Prolific North Carolina-based Mystery Writer Margaret Maron Dies At 82
Prolific and award-winning mystery writer Margaret Maron, with many novels set in her native North Carolina, died on Feb. 23 in hospice care in Raleigh, N.C. She was 82.
Maron is best known for the Sigrid Harald series of books, which focused on a New York police lieutenant, and the Knott series, which was about a North Carolina judge.
Her first Deborah Knott book, Bootlegger’s Daughter, won the four major mystery-writing awards, including the Edgar and Agatha. She received the North Carolina Award, the state’s highest civilian honor, in 2008, and was later inducted into the N.C. Literary Hall of Fame.
Margaret Maron’s life in her own words
Born and bred in North Carolina where the piedmont meets the sandhills, I grew up on a modest two-mule tobacco farm that has been in the family for over a hundred years. Tobacco is no longer grown on the farm, but the memories linger — the singing, the laughter, the gossip that went on at the bench as those rank green leaves came from the field, the bliss of an icy cold drink bottle pressed to a hot sweaty face, getting up at dawn to help “take out” a barn, the sweet smell of soft golden leaves as they’re being readied for auction. Working in tobacco is one of those life experiences I’m glad to have had. I’m even gladder that it’s something I’ll never have to do again.
After high school came two years of college until a summer job at the Pentagon led to marriage, a tour of duty in Italy, then several years in my husband’s native Brooklyn. I had always loved writing and for the first few years, wrote nothing but short stories and very bad poetry. (The legendary Ruth Cavin of St. Martin’s Press once characterized my verses as “doggerel. But inspired doggerel.”)
Eventually, I backed into writing novels about NYPD Lt. Sigrid Harald, mysteries set against the New York City art world. But love of my native state and a desire to write out of current experiences led to the creation of District Court Judge Deborah Knott, the opinionated daughter of a crusty old ex-bootlegger and youngest sibling of eleven older brothers. (I was one of only three, so no, I’m not writing about my own family.)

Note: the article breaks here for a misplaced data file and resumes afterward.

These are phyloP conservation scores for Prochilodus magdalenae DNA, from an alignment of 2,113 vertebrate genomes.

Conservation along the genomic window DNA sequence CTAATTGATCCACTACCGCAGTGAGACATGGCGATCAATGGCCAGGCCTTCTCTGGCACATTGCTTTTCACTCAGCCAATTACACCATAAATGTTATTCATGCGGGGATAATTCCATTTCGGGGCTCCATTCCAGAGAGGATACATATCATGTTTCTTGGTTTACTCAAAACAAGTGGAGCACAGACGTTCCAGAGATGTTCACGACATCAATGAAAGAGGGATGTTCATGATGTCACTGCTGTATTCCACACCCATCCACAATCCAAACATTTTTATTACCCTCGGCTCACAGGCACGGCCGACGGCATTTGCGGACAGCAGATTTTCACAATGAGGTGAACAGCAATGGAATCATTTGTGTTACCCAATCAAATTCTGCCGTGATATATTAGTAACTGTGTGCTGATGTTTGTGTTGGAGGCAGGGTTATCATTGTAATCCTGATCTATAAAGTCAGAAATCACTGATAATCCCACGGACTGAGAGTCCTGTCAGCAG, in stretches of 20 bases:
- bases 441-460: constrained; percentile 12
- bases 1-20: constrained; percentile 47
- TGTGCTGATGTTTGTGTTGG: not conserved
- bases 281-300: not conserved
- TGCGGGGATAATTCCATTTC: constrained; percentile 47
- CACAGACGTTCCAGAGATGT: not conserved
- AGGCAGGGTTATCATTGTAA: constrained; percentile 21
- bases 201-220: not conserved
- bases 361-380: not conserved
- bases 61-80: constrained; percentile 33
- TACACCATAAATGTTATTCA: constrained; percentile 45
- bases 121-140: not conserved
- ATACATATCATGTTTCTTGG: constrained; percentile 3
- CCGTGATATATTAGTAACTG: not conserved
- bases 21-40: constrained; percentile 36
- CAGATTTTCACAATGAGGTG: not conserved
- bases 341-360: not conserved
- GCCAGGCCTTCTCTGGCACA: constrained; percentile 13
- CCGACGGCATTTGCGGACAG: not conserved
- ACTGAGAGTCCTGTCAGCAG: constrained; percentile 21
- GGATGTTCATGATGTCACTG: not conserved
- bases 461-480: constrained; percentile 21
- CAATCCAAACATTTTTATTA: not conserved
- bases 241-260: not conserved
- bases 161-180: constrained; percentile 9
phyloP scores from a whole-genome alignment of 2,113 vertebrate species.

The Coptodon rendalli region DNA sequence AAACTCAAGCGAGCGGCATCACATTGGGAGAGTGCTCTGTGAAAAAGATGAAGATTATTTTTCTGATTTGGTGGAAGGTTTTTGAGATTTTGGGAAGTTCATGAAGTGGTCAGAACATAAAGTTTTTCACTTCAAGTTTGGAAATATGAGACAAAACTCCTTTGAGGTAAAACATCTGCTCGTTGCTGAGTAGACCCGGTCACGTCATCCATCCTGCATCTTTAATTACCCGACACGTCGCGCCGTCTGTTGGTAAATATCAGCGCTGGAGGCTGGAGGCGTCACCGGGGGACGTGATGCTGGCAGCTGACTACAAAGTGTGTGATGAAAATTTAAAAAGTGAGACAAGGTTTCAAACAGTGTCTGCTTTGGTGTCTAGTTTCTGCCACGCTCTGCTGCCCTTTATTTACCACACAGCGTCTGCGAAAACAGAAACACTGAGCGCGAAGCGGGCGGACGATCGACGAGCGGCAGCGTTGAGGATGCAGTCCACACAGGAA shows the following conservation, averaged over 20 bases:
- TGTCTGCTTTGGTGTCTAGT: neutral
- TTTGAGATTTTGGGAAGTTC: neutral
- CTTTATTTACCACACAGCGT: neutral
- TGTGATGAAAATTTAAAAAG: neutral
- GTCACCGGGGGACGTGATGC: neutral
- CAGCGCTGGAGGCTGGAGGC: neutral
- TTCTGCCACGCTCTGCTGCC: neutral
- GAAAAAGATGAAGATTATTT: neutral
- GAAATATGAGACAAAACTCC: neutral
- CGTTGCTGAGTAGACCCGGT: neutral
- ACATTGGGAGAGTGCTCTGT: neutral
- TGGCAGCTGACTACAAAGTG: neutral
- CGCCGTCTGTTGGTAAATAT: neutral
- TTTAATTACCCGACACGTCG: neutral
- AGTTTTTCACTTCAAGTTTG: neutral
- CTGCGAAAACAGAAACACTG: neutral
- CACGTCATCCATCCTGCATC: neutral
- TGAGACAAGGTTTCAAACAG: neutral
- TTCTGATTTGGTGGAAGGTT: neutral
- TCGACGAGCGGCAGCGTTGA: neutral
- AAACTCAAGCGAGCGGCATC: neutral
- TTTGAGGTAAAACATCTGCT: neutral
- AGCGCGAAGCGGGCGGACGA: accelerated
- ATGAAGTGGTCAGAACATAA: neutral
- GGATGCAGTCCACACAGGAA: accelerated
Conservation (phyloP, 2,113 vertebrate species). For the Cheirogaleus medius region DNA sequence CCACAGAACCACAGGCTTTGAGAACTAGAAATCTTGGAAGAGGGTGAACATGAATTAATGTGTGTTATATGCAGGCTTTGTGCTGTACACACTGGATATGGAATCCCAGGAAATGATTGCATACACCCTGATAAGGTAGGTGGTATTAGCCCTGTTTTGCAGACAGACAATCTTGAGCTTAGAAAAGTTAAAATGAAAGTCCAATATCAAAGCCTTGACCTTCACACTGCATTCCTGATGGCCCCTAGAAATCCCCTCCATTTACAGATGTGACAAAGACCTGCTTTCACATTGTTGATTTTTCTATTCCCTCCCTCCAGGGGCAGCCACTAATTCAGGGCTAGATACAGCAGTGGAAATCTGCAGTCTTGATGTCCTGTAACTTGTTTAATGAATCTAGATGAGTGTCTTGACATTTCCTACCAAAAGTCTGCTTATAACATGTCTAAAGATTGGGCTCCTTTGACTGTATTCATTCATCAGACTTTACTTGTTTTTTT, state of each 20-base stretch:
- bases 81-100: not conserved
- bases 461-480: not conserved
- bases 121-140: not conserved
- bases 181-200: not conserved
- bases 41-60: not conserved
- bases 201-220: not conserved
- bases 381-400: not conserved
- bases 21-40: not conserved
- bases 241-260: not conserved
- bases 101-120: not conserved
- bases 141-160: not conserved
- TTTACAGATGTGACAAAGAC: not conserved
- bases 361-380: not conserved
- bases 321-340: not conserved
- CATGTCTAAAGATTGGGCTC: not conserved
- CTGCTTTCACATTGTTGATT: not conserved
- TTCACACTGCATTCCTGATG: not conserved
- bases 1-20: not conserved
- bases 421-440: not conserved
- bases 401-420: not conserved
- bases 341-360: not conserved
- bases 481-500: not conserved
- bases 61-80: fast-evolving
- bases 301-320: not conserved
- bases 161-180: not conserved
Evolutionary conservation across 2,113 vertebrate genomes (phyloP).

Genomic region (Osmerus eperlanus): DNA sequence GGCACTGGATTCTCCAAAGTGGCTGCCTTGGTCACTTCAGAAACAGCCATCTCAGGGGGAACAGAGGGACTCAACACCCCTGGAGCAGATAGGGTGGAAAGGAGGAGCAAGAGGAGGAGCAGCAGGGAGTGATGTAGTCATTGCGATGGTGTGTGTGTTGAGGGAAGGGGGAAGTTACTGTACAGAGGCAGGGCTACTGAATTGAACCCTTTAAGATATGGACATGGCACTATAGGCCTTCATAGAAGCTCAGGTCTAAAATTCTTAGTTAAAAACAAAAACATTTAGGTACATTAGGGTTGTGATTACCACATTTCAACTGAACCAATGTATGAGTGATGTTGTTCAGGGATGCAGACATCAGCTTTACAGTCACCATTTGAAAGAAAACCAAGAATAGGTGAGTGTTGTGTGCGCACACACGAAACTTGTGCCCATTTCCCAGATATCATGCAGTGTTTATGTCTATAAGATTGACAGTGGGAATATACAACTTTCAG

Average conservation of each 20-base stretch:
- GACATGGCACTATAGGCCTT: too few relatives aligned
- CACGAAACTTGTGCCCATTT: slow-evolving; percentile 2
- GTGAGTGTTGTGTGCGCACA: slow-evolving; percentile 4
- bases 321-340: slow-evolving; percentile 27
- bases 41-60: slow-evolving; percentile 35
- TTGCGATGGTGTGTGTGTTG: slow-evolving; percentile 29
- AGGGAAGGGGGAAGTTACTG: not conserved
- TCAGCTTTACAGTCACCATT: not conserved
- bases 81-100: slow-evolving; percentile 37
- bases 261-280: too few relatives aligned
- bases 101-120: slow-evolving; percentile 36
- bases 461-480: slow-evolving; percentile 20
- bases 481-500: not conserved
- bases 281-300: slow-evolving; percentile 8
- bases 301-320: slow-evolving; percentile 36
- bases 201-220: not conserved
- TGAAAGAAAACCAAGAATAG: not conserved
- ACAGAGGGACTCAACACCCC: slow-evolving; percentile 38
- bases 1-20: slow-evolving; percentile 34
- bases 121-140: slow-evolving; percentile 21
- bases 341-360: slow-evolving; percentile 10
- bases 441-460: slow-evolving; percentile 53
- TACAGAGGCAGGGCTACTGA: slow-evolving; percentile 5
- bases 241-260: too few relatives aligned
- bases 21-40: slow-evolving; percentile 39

We’ve been back on a corner of the family land for many years now. My city-born husband discovered he prefers goldfinches, rabbits, and the occasional quiet deer to yellow cabs, concrete, and a city that never sleeps. A son, a daughter-in-law, and two granddaughters are icing on our cake.
Instead, she became an attorney, infiltrating the old boy network that still rules the tobacco country of Colleton County, North Carolina. Some say her success is a sign of the New South, but no one knows better than she the power of the past—her family’s long history in the area is a major asset in her campaign for district judge. Then again, as the strong-willed daughter of Kezzie Knott—notorious bootlegger, ex-con, and political string-puller—history is also one of her greatest problems.
But it’s an episode from the more recent past that threatens to derail her campaign. As a teen, Deborah used to babysit little Gayle Whitehead for her mother, Janie. One rainy spring day eighteen years ago, both mother and daughter disappeared. When they were found three days later Gayle was dehydrated, dirty, and hungry…and Janie was dead. The unsolved murder became a local legend and an enigma that continues to haunt Gayle, who now begs Deborah to investigate.
With no real faith in her investigative skills, Deborah asks a variety of questions on her campaign tour of the county’s rallies—and soon her attention is distracted from the hurly-burly of politics by troubling new evidence. Deborah now faces the realization that the disadvantages of being the single female candidate in a southern judgeship race, and even the disadvantages of being Kezzie Knott’s daughter, are nothing in comparison to posing a threat to a successful murderer.
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